The second day of Spring showed up yesterday. We had the first one about five weeks ago. Then we reverted to Winter. Today is the 3rd day of Spring, apparently, since it is filled with sunshine and bright blue skies. Flowers are blooming everywhere and the neighbors are coming out again. When it's cold, rainy, and gray, we hibernate, but when the mountains are 'out' (this is the phenomena that happens when the clouds lift!), our cul-de-sac is filled with little boys playing ball, riding bikes and scooters, and wielding light sabers! We have no little girls here—we have to borrow them from other cul-de-sacs! Our garage doors are up, we're washing cars, pulling weeds, and hanging shelves. Yes, that's what I was doing yesterday when my neighbor Lori was walking her baby around in the stroller while her light-saber-wielding older one fought aliens. I had my front door open and was hanging a shelf under a mirror in my entry way. She stopped to chat and as happens a lot, our conversation turned to food and what I was making for dinner. I told her and as she came in the door to see my shelf, she started salivating. (Not really, I'm making that up!) Light-Saber Guy walked in sniffing, too. Before I knew it, he was back with the OTHER neighbor boy (Mr. No-Shirt) telling him to smell "Tammy's Dinner"! I was laughing so hard!! Lori is an amazing cook and she looked me, a little offended, I must say, and said, "You'd think I never cook!"
Lori made the not-so-subtle hint that she thought this recipe should show up somewhere on a blog real fast! So, here's to you, Lori! And Light-Saber Guy!
Salsa Verde Braised Pork
I found this recipe in the February 08 Sunset Magazine. They featured a section with four slow-cooked meats. This one, a smoky beef stew (which made the Basket!), lamb shanks (I've never cooked lamb so I'm not sure about this one), and one for duck legs (never cooked—or eaten—duck). BUT if those recipes are anything like this one or the beef stew, I would probably eat them!! Believe it or not, I didn't get a picture last night! I ate quickly in between piano students so that I could rush out to a meeting a school just after my last one. However, there's a picture at sunset.com. I was going to copy it in here, but I thought those professional photographers might not like that. . . I tried to hyperlink, but it hyperlinked the whole rest of my post! Why does that happen?! Anyway, just click on "Food", then type in the name of the recipe in the search box. You can also print the recipe without all my comments added in! J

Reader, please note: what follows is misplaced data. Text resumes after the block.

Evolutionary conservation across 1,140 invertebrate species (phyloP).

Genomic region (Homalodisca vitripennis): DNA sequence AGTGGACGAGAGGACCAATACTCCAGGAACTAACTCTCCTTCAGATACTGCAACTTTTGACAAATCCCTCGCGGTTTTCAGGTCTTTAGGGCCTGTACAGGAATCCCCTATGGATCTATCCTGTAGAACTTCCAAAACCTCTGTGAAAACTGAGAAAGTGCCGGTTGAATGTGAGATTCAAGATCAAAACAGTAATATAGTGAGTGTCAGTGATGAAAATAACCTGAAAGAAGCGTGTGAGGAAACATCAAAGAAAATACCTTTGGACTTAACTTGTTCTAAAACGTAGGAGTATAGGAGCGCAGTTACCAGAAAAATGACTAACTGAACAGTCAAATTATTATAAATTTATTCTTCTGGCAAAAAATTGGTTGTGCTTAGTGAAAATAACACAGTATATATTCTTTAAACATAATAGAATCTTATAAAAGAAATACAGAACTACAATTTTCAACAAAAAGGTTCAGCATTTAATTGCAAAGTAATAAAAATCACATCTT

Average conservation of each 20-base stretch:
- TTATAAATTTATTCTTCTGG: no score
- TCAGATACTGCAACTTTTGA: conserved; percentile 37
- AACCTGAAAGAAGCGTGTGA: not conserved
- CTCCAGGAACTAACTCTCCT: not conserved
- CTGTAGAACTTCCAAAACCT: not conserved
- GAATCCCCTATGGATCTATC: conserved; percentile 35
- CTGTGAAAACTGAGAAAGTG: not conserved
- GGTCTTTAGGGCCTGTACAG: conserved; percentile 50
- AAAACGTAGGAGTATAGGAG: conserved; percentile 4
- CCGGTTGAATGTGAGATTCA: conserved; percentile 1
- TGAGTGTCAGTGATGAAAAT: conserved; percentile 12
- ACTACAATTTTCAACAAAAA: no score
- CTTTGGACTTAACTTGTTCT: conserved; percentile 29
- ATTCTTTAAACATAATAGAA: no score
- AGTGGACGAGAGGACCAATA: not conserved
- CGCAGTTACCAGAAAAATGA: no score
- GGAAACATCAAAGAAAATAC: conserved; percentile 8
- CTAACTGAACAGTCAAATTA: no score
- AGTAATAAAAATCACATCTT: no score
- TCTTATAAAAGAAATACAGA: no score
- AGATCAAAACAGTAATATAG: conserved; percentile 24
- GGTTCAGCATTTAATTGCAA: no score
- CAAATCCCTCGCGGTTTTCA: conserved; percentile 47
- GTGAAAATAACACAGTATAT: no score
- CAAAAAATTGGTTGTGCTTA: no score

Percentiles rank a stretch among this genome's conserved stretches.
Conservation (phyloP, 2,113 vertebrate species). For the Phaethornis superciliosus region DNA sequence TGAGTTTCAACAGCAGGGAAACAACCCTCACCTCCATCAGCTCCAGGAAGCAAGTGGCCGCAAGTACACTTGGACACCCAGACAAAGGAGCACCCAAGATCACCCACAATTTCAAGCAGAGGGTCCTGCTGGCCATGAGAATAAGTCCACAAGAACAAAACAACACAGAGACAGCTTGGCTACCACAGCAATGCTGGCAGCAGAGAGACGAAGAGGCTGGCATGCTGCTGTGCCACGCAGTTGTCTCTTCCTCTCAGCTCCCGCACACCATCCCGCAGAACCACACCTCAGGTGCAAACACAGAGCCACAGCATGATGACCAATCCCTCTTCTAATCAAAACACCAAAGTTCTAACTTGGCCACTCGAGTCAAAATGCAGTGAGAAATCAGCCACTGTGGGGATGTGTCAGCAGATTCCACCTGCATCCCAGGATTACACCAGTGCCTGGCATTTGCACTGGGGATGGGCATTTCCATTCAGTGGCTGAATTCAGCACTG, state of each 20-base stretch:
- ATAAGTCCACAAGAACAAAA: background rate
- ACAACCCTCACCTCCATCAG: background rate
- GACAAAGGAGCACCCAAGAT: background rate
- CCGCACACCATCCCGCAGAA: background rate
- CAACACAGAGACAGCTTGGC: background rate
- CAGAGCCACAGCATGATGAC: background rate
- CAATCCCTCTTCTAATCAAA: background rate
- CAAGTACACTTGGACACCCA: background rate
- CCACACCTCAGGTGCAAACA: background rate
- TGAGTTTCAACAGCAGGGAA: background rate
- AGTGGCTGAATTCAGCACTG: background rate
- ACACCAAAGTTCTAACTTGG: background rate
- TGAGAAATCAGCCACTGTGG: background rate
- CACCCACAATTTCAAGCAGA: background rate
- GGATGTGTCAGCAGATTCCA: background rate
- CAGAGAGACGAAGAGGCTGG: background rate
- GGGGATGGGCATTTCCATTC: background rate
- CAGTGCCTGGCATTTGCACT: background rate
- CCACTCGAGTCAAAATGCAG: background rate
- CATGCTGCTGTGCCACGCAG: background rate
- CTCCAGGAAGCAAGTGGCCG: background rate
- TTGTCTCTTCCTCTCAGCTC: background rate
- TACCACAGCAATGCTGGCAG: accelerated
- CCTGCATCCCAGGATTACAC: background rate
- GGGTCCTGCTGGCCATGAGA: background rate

- 3 ½ lbs. bone-in pork shoulder (aka port butt) How can the pork SHOULDER also be known as pork BUTT?! Seems a little far removed to me. . . (I used Pork Tenderloin yesterday and it came out just fine. And I think the tenderloin is a little closer to the butt. . . )
- 1 bottle (15 oz.) salsa verde (Any brand will do, but I like Mrs. Renfro's. Check the spiciness when you buy it. The one I used was too spicy for little taste buds!
- 1 medium onion, finely chopped
- 3 c. reduced-sodium chicken broth
- 2 t. each cumin seeds and coriander seeds (I didn't have cumin seeds so I used ground cumin.)
- 1 t. dried oregano
- ½ c. chopped fresh cilantro, plus some leaves
Trim excess pork fat. Put meat in a large casserole or Dutch oven with salsa, onion, broth, cumin seeds, coriander seeds, and oregano. Bring to a boil over high heat; reduce heat, cover, and simmer until meat is very tender when pierced, about 3 hours.
Preheat oven to 375˚. With 2 wide spatulas, transfer meat to a rimmed baking pan. Bake until richly browned, 30 minutes.
Meanwhile, back at the ranch, skim and discard fat from pan juices. Boil juices, stirring, until reduced to 2 ¾ c., 8-10 minutes.
With two forks, tear meat into large shreds. Add to pan with juices and stir in chopped cilantro. Season with salt. Spoon into a serving bowl and sprinkle with cilantro leaves. Serve with flour tortillas.
You can also prepare this in a slow-cooker. Put trimmed pork in a slow cooker (5-6 quart) and turn heat to high. In a pan, bring salsa, onion, broth, cumin seeds, coriander seeds, and oregano to a boil. Pour over pork, cover, and cook until meat is very tender when pierced and registers at least 165˚ on an instant-read thermometer, at least 7 or up to 9 hours. Continue recipe with the 'oven' step, using a large pot for boiling down the juices.
I serve it with sour cream, too. That's some good grub! I think maybe we should add this to the Cinco de Mayo party menu next year, huh Neighbors?